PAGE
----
It’s difficult to make an argument against timely antenatal care. All the available research indicates that timely antenatal care leads to better health for mothers, fewer interventions in late pregnancy and positive child health outcomes. In the case of pregnancy and birth, the early bird achieves greater outcomes. Accordingly, the Australian Antenatal Guidelines recommend that the first antenatal visit occur within the first ten weeks of pregnancy. Wise advice.
However, in Australia there is a group of women that miss out on care within the first 14 weeks of pregnancy. Of the women who gave birth in Australia in 2013, 43% of overseas-born women and 35% of Australian-born women did not see a doctor for their pregnancy before 14 weeks. By 20 weeks, these figures decrease to 18% and 14% respectively: better numbers but concerning nonetheless.
What is behind these numbers? What prevents women from seeing their doctors within the first 10 weeks of pregnancy? Cost is a factor. The public health system offers free care to Australian permanent residents, but there are many immigrant women on temporary visas who pay their own way if they become pregnant during the first twelve months on arrival, and therefore fall within the 12 month health insurance waiting period.
Accessibility is another factor. While the health system might be self-explanatory to those who are familiar with its idiosyncrasies, for people born overseas, the health system can be a labyrinth. It takes time to decipher the system and evaluate the right entry point, for different reasons and at particular points in time.
Language barriers also get in the way, as do time constraints. The multiple demands on women’s time and energy lead to a need to prioritise and women’s health doesn’t always make it to the top of the list. During the course of our health education work we met a newly arrived woman who was in her eight month of pregnancy and who had not yet booked in to the hospital. The woman had a range of other pressing priorities: she needed to earn an income, find a stable home, and arrange for her husband to join her in Australia. Fortunately we were able to link her with a hospital that then arranged supports for her other issues.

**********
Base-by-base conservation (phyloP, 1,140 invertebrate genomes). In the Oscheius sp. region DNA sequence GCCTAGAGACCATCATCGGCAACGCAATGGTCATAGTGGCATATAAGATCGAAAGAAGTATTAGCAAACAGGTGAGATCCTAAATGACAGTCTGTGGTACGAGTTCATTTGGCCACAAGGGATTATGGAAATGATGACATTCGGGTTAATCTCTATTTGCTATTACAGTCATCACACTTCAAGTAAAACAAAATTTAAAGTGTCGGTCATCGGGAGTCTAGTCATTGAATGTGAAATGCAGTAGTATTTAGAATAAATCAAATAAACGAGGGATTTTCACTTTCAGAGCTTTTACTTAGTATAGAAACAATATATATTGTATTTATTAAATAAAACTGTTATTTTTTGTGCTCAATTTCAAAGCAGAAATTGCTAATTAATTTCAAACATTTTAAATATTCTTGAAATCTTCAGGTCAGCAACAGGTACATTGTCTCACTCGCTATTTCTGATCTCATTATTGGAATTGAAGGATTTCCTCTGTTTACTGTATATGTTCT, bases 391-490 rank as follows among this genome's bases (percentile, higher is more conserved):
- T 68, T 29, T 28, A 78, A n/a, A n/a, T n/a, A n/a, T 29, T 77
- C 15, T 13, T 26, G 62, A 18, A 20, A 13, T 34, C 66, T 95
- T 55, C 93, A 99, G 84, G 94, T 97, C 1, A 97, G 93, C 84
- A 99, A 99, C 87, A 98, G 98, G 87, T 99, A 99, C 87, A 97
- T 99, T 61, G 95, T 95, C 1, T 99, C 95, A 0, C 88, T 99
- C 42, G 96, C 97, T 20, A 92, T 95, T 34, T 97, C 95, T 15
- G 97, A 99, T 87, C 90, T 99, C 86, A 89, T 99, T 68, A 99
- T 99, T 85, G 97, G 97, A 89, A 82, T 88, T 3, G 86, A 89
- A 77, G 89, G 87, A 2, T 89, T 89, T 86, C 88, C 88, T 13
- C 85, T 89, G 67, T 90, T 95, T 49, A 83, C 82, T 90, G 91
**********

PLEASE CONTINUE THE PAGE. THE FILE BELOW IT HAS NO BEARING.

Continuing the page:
Every woman giving birth in Australia should have the opportunity to access timely and appropriate antenatal care. Health services can play their part by acknowledging that their service starts long before a woman approaches them for care. There are proven strategies that health services can employ to reach out more widely, including promotion in ethnic media, and the use of interpreting services and bilingual workers. Even when written information is provided in-language, women still need the opportunity to discuss the options available to them in ways that are culturally responsive and relevant to their needs.
Partnerships with organisations like MCWH, or ethno specific and settlement services help in creating a smoother pathway from the community to the health system. There is no doubt that timely care benefits mothers and babies, and makes the job of health professionals more effective. Further sustained investment into early intervention will make it easier for all women to take action on their health at the time it matters most.